If there’s one distinguishing, shared feature of movie vampires, it’s that they’re cool. From Bela Lugosi’s Dracula to Robert Pattinson’s Edward and all points in between, the bloodsuckers of the silver screen are sullen, brooding, and seductive. The modern-day vampires played by Jemaine Clement (Flight of the Conchords) and Taika Waititi (Eagle vs. Shark) in What We Do in the Shadows, which they also wrote and directed, are deeply, deeply uncool. They have trouble clubbing — since, as vampires, they must be invited in. They frequently fumble their attempts to pick up mortals; blood-sucking rituals are often messy, leaving lots of problematic laundry. They share a flat with two other vampires, and must occasionally chastise each other for not pulling their weight, chores-wise (“Vampires don’t do dishes!” one insists).
And they spend centuries on petty, jealous rivalries with other immortals — which was, in fact, the root of the idea, many years ago when they were doing theater and live comedy. “Once, in a stand-up comedy club, we did some vampire characters,” Clement recalls. “I started telling my jokes, my story, saying ‘Welcome to the unholy masquerade,’ or whatever it was. And then Taika gets up and starts booing me, and he’s dressed as a vampire too, talking about, ‘You’ve been following me for centuries, you’re always heckling me,’ and that was the first time we did the–”
“Vampire rivals,” Taika interjects.
“Yeah,” Clement agrees. “That old ‘Vampire Rival’ type thing.”
The approach of What We Do is fairly basic comedy construction: taking something extraordinary, and approaching it as something quite ordinary. But it also positions the film within an interesting moment in our undead narratives — “second-wave” vampire films, if you will. Pictures like Shadows, A Girl Walks Home Alone at Night , and Only Lovers Left Alive move beyond the iconography of vampires and instead focus on practical matters, politics, logistics, and the mood and feel of living that life.
Clement and Waititi were particularly struck by the parallels to Only Lovers. “I was surprised to see how many things address the same things that we thought we were the first to talk about,” he says.
“How they pay for stuff,” Waititi agrees.
“How they live.”
“How they get blood.”
“That too,” Clement says. “One of the characters is a rival to Shakespeare, and this ongoing rivalry that he still thinks about, and you still think about these things and hold on to them, even if it’s for centuries.”
Waititi pinpoints another touchstone. “The thing I love about Let the Right One In is how you spend time with the ‘familiar,’ with that guy, and it’s the hassle of trying to find victims for his master, who’s this kid. I never had seen that, how much effort you’d have to go [to], to actually lure someone in and track them, and as a human trying to do that for your vampire.”
But one thing that sets their film apart from not only those pictures but traditional vampire films is its style. What We Do in Shadows is presented as a production of the New Zealand Documentary Board, and is thus done in a “mockumentary” style — frankly, a risky move at this point, as the once-novel construct has been a bit overdone recently, especially on television. But Clement and Waititi pull it off by finding a new angle: the idea that “you could make a documentary about something that wasn’t possible in real life.”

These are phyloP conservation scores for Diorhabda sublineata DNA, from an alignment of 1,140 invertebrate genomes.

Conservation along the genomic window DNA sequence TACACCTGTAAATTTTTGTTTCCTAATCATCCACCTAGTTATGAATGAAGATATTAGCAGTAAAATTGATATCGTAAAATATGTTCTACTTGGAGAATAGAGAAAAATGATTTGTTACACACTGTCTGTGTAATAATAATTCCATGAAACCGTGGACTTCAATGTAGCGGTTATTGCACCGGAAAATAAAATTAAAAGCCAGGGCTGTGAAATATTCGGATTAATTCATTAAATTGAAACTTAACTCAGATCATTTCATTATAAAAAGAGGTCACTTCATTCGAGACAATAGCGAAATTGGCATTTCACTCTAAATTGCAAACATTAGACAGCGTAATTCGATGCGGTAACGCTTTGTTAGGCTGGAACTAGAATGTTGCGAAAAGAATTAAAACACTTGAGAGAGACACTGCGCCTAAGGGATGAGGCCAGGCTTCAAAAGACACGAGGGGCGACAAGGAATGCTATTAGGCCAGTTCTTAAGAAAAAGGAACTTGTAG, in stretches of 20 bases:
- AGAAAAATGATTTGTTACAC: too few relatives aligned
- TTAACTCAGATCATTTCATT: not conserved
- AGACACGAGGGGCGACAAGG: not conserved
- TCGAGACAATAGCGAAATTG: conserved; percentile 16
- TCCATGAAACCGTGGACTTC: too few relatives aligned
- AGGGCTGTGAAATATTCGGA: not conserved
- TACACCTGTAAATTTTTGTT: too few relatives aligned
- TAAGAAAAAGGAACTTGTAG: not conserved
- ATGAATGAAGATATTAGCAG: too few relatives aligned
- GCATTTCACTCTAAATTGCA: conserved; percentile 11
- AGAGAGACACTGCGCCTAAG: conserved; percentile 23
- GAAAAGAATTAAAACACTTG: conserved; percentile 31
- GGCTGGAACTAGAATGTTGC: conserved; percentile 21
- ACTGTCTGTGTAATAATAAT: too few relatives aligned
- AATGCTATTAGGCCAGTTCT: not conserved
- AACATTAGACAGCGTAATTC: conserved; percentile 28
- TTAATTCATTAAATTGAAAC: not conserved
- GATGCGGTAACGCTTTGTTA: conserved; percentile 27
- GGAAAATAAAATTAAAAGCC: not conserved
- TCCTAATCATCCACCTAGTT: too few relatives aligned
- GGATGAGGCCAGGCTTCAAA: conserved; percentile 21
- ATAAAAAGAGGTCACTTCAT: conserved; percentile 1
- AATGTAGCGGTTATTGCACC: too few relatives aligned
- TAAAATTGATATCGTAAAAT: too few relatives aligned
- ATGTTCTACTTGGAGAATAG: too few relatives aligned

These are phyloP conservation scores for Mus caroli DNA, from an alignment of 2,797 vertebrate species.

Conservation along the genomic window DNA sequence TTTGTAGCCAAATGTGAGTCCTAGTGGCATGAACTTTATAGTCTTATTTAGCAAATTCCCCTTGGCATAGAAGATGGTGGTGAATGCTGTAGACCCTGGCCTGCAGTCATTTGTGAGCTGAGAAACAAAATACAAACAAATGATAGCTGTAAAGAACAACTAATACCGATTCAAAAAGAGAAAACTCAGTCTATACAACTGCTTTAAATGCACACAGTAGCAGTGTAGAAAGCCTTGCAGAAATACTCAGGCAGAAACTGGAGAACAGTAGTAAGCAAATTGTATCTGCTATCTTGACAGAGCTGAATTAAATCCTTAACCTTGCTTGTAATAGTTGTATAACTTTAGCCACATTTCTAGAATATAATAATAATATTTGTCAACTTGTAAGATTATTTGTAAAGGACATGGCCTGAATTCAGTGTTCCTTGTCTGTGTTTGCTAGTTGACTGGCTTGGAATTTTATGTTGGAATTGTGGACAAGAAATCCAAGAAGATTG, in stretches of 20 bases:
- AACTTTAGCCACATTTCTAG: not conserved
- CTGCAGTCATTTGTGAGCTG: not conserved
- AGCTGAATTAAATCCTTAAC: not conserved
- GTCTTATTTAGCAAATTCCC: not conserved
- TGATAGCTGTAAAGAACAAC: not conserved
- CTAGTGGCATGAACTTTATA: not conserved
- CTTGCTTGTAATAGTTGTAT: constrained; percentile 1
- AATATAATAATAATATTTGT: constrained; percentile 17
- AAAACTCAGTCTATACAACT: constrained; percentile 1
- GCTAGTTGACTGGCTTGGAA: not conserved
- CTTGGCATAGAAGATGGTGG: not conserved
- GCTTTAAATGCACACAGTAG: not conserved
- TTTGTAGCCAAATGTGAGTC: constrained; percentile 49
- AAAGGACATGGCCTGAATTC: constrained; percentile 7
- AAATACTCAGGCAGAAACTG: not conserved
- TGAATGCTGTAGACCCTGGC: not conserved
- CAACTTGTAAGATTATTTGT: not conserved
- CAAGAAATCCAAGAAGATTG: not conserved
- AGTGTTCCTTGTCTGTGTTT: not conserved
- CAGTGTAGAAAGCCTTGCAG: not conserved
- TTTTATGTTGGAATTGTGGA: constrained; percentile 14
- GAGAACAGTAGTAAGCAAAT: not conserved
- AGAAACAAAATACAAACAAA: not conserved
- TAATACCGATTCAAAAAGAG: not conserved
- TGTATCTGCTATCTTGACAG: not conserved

“A lot of mockumentaries are about stuff that is really realistic,” Waititi explains. “Even though I love Best in Show, I’m sure you’d make something equally as funny and interesting and find equally weird characters if you were to go to one of those dog shows. It just seems like they’re full of weird characters.”
“It’s not that we thought we could improve on those movies,” Clement says. “It’s more than thinking of what they haven’t done. A comedy documentary about something you couldn’t really document.”
As with the Guest films that are its key inspiration, most of the dialogue is improvised — though they did have a script as a starting point. “I don’t think they had a script, they had a guide,” Clement says. “I think we could have maybe done it, but we maybe weren’t confident enough — and we had special effects.”
Those effects are rather wonderful; they’re convincing, yet they serve the documentary form by appearing casually, without much flourish. “If we had more money there would have been more attention,” Clement laughs. “I think we would have had some big werewolf transformations and things like that.” But Waititi thinks it works: “That’s probably the key word for this whole thing, casual. Casual vampires, casual effects, really casual scary.”
Unsurprisingly, they’re also casual about what’s next, now that Shadows is finally unreeling in American cinemas (after playing the festival circuit for over a year, since last January’s Sundance Film Festival). “We’re writing some stuff together, you know, some more things,” Waititi says. “A little bit of TV, stuff that we’re trying to do.” Proximity’s not much of an issue; while writing Shadows, he says, “A lot of the time we were in different countries. Jermaine was (in New York) doing Conchords and I was making films, and now and then we’d be in the same town and we’d talk about it a little, but often we’d do it through email.”
And here they are again, starting a new script as Jemaine prepares for a fall tour of the US with Conchords bandmate Bret McKenzie. That tour, he says, will combine old and new material — “a mix. We always try to do a mix.” And that’s a good description of the movie, too, which subtly threads its broad comic tone with themes of jealousy and loneliness. “What happens if you don’t turn the camera off,” Clement asks, “and film the moments that you’re not being this dark and alluring figure at the window? You’re just someone that’s really not as successful?”
What We Do in the Shadows is out Friday in limited release.